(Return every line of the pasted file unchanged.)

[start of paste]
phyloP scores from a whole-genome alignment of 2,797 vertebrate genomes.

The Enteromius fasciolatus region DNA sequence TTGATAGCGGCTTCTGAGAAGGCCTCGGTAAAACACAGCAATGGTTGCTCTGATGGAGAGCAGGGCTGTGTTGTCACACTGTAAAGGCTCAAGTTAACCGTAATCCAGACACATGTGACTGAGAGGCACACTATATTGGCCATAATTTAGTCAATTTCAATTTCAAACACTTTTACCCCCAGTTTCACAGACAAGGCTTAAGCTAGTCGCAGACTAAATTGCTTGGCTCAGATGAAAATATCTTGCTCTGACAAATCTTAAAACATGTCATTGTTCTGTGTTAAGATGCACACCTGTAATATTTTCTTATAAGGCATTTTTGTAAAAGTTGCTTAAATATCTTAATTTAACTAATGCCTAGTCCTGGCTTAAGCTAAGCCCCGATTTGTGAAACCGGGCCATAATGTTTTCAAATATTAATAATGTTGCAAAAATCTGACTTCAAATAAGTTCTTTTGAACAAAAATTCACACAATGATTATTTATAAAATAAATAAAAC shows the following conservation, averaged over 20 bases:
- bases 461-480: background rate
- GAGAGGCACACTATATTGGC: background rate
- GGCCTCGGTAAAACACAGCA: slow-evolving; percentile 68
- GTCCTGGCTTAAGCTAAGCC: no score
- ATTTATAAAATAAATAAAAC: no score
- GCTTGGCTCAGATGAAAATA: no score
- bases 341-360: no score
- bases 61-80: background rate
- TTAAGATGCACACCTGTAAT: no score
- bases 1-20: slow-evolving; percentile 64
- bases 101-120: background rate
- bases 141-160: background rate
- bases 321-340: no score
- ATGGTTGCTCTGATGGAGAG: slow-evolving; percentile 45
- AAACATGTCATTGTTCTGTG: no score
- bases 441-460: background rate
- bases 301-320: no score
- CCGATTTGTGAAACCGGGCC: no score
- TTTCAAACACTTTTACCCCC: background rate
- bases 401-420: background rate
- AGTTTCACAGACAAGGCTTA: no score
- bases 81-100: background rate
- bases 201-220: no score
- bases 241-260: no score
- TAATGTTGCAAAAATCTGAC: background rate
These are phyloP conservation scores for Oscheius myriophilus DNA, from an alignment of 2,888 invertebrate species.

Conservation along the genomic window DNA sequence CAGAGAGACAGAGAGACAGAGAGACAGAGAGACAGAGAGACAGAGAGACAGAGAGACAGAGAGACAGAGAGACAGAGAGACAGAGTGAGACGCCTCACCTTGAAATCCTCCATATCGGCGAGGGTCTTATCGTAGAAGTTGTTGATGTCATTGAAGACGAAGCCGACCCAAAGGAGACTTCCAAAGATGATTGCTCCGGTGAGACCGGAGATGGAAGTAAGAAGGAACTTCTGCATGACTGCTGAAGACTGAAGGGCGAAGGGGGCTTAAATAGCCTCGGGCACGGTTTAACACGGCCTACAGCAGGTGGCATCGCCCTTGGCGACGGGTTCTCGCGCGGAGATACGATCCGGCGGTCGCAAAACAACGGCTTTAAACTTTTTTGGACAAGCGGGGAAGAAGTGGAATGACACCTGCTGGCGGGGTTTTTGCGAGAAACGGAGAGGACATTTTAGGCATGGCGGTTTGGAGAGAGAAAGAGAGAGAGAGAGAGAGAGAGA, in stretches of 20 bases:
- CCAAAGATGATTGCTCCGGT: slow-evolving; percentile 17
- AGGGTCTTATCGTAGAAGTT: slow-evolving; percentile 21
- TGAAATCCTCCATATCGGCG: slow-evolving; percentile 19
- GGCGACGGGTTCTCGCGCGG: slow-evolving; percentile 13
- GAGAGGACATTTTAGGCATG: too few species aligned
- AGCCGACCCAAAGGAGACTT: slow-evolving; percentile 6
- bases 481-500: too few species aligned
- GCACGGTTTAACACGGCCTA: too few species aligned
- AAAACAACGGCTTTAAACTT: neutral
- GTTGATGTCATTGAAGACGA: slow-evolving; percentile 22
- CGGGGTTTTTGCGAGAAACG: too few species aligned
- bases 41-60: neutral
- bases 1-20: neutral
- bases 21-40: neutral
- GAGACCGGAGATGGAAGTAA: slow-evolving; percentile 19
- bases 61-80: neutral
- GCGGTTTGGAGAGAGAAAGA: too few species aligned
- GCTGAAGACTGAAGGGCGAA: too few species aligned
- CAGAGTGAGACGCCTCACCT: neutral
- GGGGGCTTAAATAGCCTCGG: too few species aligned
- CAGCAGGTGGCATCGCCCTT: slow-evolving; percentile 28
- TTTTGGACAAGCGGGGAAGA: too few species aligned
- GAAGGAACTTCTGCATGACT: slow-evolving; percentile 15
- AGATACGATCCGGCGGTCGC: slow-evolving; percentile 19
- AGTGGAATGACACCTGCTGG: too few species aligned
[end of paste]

phyloP scores from a whole-genome alignment of 2,797 vertebrate genomes.

The Enteromius fasciolatus region DNA sequence TTGATAGCGGCTTCTGAGAAGGCCTCGGTAAAACACAGCAATGGTTGCTCTGATGGAGAGCAGGGCTGTGTTGTCACACTGTAAAGGCTCAAGTTAACCGTAATCCAGACACATGTGACTGAGAGGCACACTATATTGGCCATAATTTAGTCAATTTCAATTTCAAACACTTTTACCCCCAGTTTCACAGACAAGGCTTAAGCTAGTCGCAGACTAAATTGCTTGGCTCAGATGAAAATATCTTGCTCTGACAAATCTTAAAACATGTCATTGTTCTGTGTTAAGATGCACACCTGTAATATTTTCTTATAAGGCATTTTTGTAAAAGTTGCTTAAATATCTTAATTTAACTAATGCCTAGTCCTGGCTTAAGCTAAGCCCCGATTTGTGAAACCGGGCCATAATGTTTTCAAATATTAATAATGTTGCAAAAATCTGACTTCAAATAAGTTCTTTTGAACAAAAATTCACACAATGATTATTTATAAAATAAATAAAAC shows the following conservation, averaged over 20 bases:
- bases 461-480: background rate
- GAGAGGCACACTATATTGGC: background rate
- GGCCTCGGTAAAACACAGCA: slow-evolving; percentile 68
- GTCCTGGCTTAAGCTAAGCC: no score
- ATTTATAAAATAAATAAAAC: no score
- GCTTGGCTCAGATGAAAATA: no score
- bases 341-360: no score
- bases 61-80: background rate
- TTAAGATGCACACCTGTAAT: no score
- bases 1-20: slow-evolving; percentile 64
- bases 101-120: background rate
- bases 141-160: background rate
- bases 321-340: no score
- ATGGTTGCTCTGATGGAGAG: slow-evolving; percentile 45
- AAACATGTCATTGTTCTGTG: no score
- bases 441-460: background rate
- bases 301-320: no score
- CCGATTTGTGAAACCGGGCC: no score
- TTTCAAACACTTTTACCCCC: background rate
- bases 401-420: background rate
- AGTTTCACAGACAAGGCTTA: no score
- bases 81-100: background rate
- bases 201-220: no score
- bases 241-260: no score
- TAATGTTGCAAAAATCTGAC: background rate
These are phyloP conservation scores for Oscheius myriophilus DNA, from an alignment of 2,888 invertebrate species.

Conservation along the genomic window DNA sequence CAGAGAGACAGAGAGACAGAGAGACAGAGAGACAGAGAGACAGAGAGACAGAGAGACAGAGAGACAGAGAGACAGAGAGACAGAGTGAGACGCCTCACCTTGAAATCCTCCATATCGGCGAGGGTCTTATCGTAGAAGTTGTTGATGTCATTGAAGACGAAGCCGACCCAAAGGAGACTTCCAAAGATGATTGCTCCGGTGAGACCGGAGATGGAAGTAAGAAGGAACTTCTGCATGACTGCTGAAGACTGAAGGGCGAAGGGGGCTTAAATAGCCTCGGGCACGGTTTAACACGGCCTACAGCAGGTGGCATCGCCCTTGGCGACGGGTTCTCGCGCGGAGATACGATCCGGCGGTCGCAAAACAACGGCTTTAAACTTTTTTGGACAAGCGGGGAAGAAGTGGAATGACACCTGCTGGCGGGGTTTTTGCGAGAAACGGAGAGGACATTTTAGGCATGGCGGTTTGGAGAGAGAAAGAGAGAGAGAGAGAGAGAGAGA, in stretches of 20 bases:
- CCAAAGATGATTGCTCCGGT: slow-evolving; percentile 17
- AGGGTCTTATCGTAGAAGTT: slow-evolving; percentile 21
- TGAAATCCTCCATATCGGCG: slow-evolving; percentile 19
- GGCGACGGGTTCTCGCGCGG: slow-evolving; percentile 13
- GAGAGGACATTTTAGGCATG: too few species aligned
- AGCCGACCCAAAGGAGACTT: slow-evolving; percentile 6
- bases 481-500: too few species aligned
- GCACGGTTTAACACGGCCTA: too few species aligned
- AAAACAACGGCTTTAAACTT: neutral
- GTTGATGTCATTGAAGACGA: slow-evolving; percentile 22
- CGGGGTTTTTGCGAGAAACG: too few species aligned
- bases 41-60: neutral
- bases 1-20: neutral
- bases 21-40: neutral
- GAGACCGGAGATGGAAGTAA: slow-evolving; percentile 19
- bases 61-80: neutral
- GCGGTTTGGAGAGAGAAAGA: too few species aligned
- GCTGAAGACTGAAGGGCGAA: too few species aligned
- CAGAGTGAGACGCCTCACCT: neutral
- GGGGGCTTAAATAGCCTCGG: too few species aligned
- CAGCAGGTGGCATCGCCCTT: slow-evolving; percentile 28
- TTTTGGACAAGCGGGGAAGA: too few species aligned
- GAAGGAACTTCTGCATGACT: slow-evolving; percentile 15
- AGATACGATCCGGCGGTCGC: slow-evolving; percentile 19
- AGTGGAATGACACCTGCTGG: too few species aligned